Nov 2, 2001

Good Vibrations




A new treatment under study by NASA-funded doctors could reverse bone loss experienced by astronauts in space.


Marshall Space Flight Center


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November 2, 2001: "Use it or lose it."


The familiar mantra of fitness buffs applies as much in space as it does on Earth -- perhaps more so. The bones and muscles of astronauts, freed from the familiar strains of gravity, can weaken alarmingly. Muscles atrophy relatively quickly, while bones lose mass during prolonged exposures to weightlessness.

Reducing muscle atrophy requires exercise -- and lots of it. Astronauts in space spend about two hours each day working out with the aid of exotic devices that rely on springs, elastic, and harnesses to provide resistance and mimic body weight.

Unfortunately, such "countermeasures" have not solved the problem of muscle or bone loss. It's an ongoing problem for astronauts -- and for researchers!

Above: The proper type and amount of exercise is a key to maintaining muscles and cardiovascular fitness in space. But the workouts astronauts have tried so far haven't yet solved the problem of bone or muscle loss. Image courtesy Johnson Space Center.




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But now, perhaps, there could be a solution -- at least for bones: NASA-funded scientists suggest that astronauts might prevent bone loss by standing on a lightly vibrating plate for 10 to 20 minutes each day. Held down with the aid of elastic straps, the astronauts could keep working on other tasks while they vibrate.

The same therapy, they say, might eventually be used to treat some of the millions of people who suffer from bone loss, called osteoporosis, here on Earth.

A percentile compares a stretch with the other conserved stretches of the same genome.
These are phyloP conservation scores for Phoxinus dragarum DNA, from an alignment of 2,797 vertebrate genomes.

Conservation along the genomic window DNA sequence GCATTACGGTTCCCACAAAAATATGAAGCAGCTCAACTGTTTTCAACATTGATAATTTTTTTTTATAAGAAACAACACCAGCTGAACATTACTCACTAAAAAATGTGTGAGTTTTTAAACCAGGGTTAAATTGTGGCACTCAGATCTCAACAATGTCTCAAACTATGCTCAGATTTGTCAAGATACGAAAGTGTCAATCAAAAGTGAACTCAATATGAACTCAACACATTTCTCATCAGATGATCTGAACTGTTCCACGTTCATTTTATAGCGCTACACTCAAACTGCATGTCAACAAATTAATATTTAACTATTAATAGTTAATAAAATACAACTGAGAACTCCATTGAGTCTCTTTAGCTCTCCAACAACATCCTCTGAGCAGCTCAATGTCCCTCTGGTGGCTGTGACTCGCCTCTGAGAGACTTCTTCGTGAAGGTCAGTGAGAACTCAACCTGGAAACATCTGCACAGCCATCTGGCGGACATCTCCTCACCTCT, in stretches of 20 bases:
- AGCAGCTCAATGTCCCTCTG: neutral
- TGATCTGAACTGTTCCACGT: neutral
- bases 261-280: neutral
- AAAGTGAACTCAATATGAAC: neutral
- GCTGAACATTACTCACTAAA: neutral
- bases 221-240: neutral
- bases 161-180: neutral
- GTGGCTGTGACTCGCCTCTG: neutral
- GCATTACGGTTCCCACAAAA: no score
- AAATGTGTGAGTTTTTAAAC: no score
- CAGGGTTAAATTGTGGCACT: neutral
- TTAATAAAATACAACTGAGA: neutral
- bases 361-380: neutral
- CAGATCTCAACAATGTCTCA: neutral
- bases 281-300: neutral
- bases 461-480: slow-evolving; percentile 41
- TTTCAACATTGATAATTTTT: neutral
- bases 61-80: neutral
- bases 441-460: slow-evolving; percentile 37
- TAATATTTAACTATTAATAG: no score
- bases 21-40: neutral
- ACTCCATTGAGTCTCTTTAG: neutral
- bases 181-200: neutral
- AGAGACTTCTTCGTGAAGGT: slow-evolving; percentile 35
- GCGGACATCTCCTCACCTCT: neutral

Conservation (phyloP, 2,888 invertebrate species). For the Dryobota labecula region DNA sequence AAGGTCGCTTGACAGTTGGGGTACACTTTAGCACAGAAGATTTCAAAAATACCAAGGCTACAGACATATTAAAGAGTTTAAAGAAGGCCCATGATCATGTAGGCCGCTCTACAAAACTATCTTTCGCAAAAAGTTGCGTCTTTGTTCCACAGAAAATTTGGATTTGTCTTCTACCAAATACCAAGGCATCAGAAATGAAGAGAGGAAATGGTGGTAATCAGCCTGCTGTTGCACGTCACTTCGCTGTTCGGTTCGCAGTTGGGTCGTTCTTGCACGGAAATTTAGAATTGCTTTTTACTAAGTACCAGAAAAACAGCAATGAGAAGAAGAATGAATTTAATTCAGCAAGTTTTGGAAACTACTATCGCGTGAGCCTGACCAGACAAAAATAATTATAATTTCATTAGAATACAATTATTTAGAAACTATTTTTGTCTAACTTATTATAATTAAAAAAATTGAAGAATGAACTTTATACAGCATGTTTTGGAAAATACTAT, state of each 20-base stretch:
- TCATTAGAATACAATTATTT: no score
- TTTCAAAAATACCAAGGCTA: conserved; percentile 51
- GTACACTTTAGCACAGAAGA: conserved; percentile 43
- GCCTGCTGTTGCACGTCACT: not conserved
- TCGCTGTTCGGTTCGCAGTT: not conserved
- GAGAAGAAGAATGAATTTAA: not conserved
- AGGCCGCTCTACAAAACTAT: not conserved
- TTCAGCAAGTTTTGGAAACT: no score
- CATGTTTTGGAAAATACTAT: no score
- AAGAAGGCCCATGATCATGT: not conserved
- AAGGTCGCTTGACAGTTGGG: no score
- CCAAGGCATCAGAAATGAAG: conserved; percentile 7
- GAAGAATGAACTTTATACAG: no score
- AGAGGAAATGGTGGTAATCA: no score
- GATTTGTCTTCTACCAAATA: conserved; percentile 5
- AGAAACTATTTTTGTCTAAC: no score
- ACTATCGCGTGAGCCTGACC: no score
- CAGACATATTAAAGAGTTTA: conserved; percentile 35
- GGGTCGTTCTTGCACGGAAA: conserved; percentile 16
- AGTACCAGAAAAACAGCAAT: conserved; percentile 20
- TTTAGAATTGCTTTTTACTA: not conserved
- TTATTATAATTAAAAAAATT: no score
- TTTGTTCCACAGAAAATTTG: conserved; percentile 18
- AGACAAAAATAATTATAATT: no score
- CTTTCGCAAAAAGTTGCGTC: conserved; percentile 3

"The vibrations are very slight," notes Stefan Judex, assistant professor of biomedical engineering at the State University of New York at Stony Brook, who worked on the research. The plate vibrates at 90 Hz (1 Hz = 1 cycle per second), with each brief oscillation imparting an acceleration equivalent to one-third of Earth's gravity. "If you touch the plate with your finger, you can feel a very slight vibration," he added. "If you watch the plate, you cannot see any vibration at all."

Although the vibrations are subtle they have had a profound effect on bone loss in laboratory animals such as turkeys, sheep, and rats.


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Left: Vibration plates such as this one were used for experiments on bone loss involving turkeys, sheep, and rats. Pictured with the turkey is researcher Dr. Clinton Rubin. Photo credit: Cary Wolinsky. This image originally appeared in a National Geographic feature article "Surviving in Space."


In one study (published in the October 2001 issue of The FASEB Journal), only 10 minutes per day of vibration therapy promoted near-normal rates of bone formation in rats that were prevented from bearing weight on their hind limbs during the rest of the day. Another group of rats that had their hind legs suspended all day exhibited severely depressed bone formation rates -- down by 92% -- while rats that spent 10 minutes per day bearing weight, but without the vibration treatment, still had reduced bone formation -- 61% less.

These results show that the vibration treatment maintained normal bone formation rates, while brief weight bearing did not.

Clinton Rubin, a professor of biomedical engineering at SUNY Stony Brook and principal investigator for the study, cautions that more experiments are required before scientists can be sure that vibration therapy is effective for people. "Animals are different than humans," he notes. And even among humans there are important variables, like nutrition and genetic make-up. What works for post-menopausal women (who often suffer from osteoporosis) might not work for astronauts in space.